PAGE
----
Thursday, April 26, 2018

Poet Diane Burns writes, Sure You Can Ask Me A Personal Question

photo © Mark Butkus 2006
No, I don't know where you can get Navajo rugs real cheap.

How do you do?
No, I'm not Chinese.
No, not Spanish.
No, I'm American Indi—uh, Native American.
No, not from India.
No, we're not extinct.
No, not Navajo.
No, not Sioux.
Yes, Indian.
Oh, so you've had an Indian friend?
             That close?
Oh, so you've had an Indian lover?
             That tight?
Oh, so you've had an Indian servant?
             That much?
Oh, so that's where you got those high cheekbones.
Your great-grandmother, eh?
Hair down to there?
Let me guess — Cherokee?
Oh, an Indian Princess.
No, I didn't make it rain tonight.
Yeah, it was awful what you guys did to us.
It's real decent of you to apologize.
No, I don't know where you can get peyote.
No, I don't know where you can get Navajo rugs real cheap.
No, I didn't make this. I bought it at Bloomingdales.
Thank you. I like your hair too.
I don't know if anyone knows whether or not Cher is really Indian.
Yeah. Uh-huh. Spirituality.
Uh-huh. Yeah. Spirituality. Uh-huh. Mother
Earth. Yeah. Uh-huh. Uh-huh. Spirituality.
No, I didn't major in archery.
Yeah, a lot of us drink too much.
Some of us can't drink enough.
This ain't no stoic look.
This is my face.


— Diane Burns


Sure You Can Ask Me A Personal Question is a poem that transcends it's author, Diane Burns. One of the most important poems of the 20th century is a teaching tool in the 21st century. Sure You Can Ask Me A Personal Question appears in many curricula — from middle schools to universities — as a tool to discuss stereotypes, tolerance and respect.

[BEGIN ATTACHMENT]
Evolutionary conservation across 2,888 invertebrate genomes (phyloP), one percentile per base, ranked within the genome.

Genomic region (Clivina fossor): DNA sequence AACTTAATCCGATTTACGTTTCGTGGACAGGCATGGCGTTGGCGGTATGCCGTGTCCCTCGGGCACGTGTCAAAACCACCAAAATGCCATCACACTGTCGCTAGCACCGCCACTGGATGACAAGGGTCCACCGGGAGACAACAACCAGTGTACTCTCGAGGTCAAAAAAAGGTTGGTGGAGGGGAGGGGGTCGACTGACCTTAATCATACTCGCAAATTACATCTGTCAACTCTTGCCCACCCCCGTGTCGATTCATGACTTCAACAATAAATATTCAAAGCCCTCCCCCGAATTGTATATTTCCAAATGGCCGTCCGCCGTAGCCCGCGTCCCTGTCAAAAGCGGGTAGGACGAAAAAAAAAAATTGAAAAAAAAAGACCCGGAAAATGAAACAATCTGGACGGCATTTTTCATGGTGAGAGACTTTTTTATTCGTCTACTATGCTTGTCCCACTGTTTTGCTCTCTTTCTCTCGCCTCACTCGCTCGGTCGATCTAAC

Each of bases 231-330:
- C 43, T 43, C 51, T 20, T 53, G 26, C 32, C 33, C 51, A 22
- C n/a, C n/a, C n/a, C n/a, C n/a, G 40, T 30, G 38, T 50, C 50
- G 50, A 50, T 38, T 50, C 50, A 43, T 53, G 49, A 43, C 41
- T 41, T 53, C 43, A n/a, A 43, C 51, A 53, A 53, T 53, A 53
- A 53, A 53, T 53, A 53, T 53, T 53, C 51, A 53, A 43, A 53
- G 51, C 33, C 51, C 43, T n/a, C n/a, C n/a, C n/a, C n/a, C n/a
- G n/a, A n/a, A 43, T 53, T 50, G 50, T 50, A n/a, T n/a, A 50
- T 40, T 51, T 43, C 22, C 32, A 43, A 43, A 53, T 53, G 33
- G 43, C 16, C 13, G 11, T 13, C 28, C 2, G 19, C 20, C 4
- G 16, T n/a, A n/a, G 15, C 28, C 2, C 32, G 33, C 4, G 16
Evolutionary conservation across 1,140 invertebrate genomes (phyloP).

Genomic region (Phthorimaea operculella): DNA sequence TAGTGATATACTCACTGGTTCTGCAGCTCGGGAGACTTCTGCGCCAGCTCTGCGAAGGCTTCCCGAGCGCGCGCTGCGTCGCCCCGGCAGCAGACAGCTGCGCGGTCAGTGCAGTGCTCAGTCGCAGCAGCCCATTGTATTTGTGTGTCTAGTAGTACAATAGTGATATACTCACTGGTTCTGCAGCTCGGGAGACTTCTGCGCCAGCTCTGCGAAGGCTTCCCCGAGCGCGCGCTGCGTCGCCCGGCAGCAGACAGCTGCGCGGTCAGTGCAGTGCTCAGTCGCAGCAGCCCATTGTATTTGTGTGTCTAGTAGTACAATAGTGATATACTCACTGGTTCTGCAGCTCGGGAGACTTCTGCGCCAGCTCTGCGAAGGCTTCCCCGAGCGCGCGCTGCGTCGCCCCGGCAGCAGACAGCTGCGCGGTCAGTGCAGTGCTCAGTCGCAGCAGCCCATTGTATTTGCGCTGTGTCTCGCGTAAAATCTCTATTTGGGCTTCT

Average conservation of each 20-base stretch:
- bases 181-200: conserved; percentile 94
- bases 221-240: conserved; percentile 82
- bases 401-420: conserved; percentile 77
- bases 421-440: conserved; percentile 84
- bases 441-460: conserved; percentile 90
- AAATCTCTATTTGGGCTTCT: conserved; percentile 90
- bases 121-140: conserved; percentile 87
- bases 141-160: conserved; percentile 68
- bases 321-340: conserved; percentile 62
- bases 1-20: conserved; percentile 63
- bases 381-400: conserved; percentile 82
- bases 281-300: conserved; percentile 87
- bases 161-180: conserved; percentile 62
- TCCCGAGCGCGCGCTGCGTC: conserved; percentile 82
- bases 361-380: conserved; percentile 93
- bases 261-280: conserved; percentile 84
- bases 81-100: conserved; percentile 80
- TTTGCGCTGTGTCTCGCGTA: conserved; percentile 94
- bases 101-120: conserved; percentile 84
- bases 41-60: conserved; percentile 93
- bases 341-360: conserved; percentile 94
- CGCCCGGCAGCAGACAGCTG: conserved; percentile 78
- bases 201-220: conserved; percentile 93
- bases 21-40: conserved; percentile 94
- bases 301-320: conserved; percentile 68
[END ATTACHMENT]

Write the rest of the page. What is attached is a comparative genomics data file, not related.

Diane Burns (1957–2006) came to New York City on scholarship to study at Barnard College. Dropping out in her senior year, she would become part of the burgeoning Lower East Side poetry scene. She claimed to have come upon poetry as a profession by accident, and her life as a poet was exemplified by readings at the Nuyorican Poets Cafe and the Poetry Project at St. Mark’s Church where she spoke and wrote poignantly about being a Native American and her struggles with addiction.

She published only one slender volume of poetry in her lifetime, Riding the One-Eyed Ford in 1981. Sure You Can Ask Me A Personal Question is purported to have been written in 1989 and as such there variations of the poem. As it appears here, Sure You Can Ask Me A Personal Question is an amalgamation of different iterations.

She died three days before Christmas 2006 from liver and kidney failure.